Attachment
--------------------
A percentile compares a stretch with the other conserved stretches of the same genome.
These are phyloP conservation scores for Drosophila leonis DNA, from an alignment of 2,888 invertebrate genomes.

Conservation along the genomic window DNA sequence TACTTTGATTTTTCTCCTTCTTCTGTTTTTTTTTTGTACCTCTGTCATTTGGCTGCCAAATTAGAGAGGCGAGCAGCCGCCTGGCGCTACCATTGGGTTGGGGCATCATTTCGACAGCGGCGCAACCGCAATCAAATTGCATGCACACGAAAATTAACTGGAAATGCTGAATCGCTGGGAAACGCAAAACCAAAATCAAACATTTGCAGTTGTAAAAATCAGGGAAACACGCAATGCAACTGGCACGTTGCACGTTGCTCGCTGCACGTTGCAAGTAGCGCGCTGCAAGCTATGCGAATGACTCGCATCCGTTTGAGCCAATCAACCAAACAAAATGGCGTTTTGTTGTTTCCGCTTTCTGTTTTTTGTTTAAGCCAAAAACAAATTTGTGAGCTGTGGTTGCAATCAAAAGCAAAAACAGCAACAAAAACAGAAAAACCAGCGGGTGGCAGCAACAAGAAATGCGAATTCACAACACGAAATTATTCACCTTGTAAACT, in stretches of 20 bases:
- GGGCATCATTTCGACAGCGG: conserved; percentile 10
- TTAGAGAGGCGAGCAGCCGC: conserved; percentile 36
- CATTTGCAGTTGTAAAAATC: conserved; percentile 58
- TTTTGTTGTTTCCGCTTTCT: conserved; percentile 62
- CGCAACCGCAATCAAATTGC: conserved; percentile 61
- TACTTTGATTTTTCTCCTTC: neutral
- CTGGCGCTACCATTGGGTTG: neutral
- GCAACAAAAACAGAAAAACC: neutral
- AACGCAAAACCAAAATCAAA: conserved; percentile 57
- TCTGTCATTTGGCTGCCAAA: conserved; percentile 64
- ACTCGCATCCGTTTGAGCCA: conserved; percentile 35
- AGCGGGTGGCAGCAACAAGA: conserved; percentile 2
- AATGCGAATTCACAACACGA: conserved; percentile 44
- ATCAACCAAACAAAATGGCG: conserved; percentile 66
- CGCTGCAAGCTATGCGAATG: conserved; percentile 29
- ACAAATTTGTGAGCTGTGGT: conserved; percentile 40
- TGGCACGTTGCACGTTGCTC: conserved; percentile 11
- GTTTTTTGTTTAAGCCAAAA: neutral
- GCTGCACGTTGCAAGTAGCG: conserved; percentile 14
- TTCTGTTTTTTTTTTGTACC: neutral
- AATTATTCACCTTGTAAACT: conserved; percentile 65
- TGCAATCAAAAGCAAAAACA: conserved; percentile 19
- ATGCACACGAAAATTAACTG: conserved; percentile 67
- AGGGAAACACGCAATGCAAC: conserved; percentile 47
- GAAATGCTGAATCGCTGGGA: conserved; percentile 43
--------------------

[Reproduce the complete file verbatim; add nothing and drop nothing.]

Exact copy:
A percentile compares a stretch with the other conserved stretches of the same genome.
These are phyloP conservation scores for Drosophila leonis DNA, from an alignment of 2,888 invertebrate genomes.

Conservation along the genomic window DNA sequence TACTTTGATTTTTCTCCTTCTTCTGTTTTTTTTTTGTACCTCTGTCATTTGGCTGCCAAATTAGAGAGGCGAGCAGCCGCCTGGCGCTACCATTGGGTTGGGGCATCATTTCGACAGCGGCGCAACCGCAATCAAATTGCATGCACACGAAAATTAACTGGAAATGCTGAATCGCTGGGAAACGCAAAACCAAAATCAAACATTTGCAGTTGTAAAAATCAGGGAAACACGCAATGCAACTGGCACGTTGCACGTTGCTCGCTGCACGTTGCAAGTAGCGCGCTGCAAGCTATGCGAATGACTCGCATCCGTTTGAGCCAATCAACCAAACAAAATGGCGTTTTGTTGTTTCCGCTTTCTGTTTTTTGTTTAAGCCAAAAACAAATTTGTGAGCTGTGGTTGCAATCAAAAGCAAAAACAGCAACAAAAACAGAAAAACCAGCGGGTGGCAGCAACAAGAAATGCGAATTCACAACACGAAATTATTCACCTTGTAAACT, in stretches of 20 bases:
- GGGCATCATTTCGACAGCGG: conserved; percentile 10
- TTAGAGAGGCGAGCAGCCGC: conserved; percentile 36
- CATTTGCAGTTGTAAAAATC: conserved; percentile 58
- TTTTGTTGTTTCCGCTTTCT: conserved; percentile 62
- CGCAACCGCAATCAAATTGC: conserved; percentile 61
- TACTTTGATTTTTCTCCTTC: neutral
- CTGGCGCTACCATTGGGTTG: neutral
- GCAACAAAAACAGAAAAACC: neutral
- AACGCAAAACCAAAATCAAA: conserved; percentile 57
- TCTGTCATTTGGCTGCCAAA: conserved; percentile 64
- ACTCGCATCCGTTTGAGCCA: conserved; percentile 35
- AGCGGGTGGCAGCAACAAGA: conserved; percentile 2
- AATGCGAATTCACAACACGA: conserved; percentile 44
- ATCAACCAAACAAAATGGCG: conserved; percentile 66
- CGCTGCAAGCTATGCGAATG: conserved; percentile 29
- ACAAATTTGTGAGCTGTGGT: conserved; percentile 40
- TGGCACGTTGCACGTTGCTC: conserved; percentile 11
- GTTTTTTGTTTAAGCCAAAA: neutral
- GCTGCACGTTGCAAGTAGCG: conserved; percentile 14
- TTCTGTTTTTTTTTTGTACC: neutral
- AATTATTCACCTTGTAAACT: conserved; percentile 65
- TGCAATCAAAAGCAAAAACA: conserved; percentile 19
- ATGCACACGAAAATTAACTG: conserved; percentile 67
- AGGGAAACACGCAATGCAAC: conserved; percentile 47
- GAAATGCTGAATCGCTGGGA: conserved; percentile 43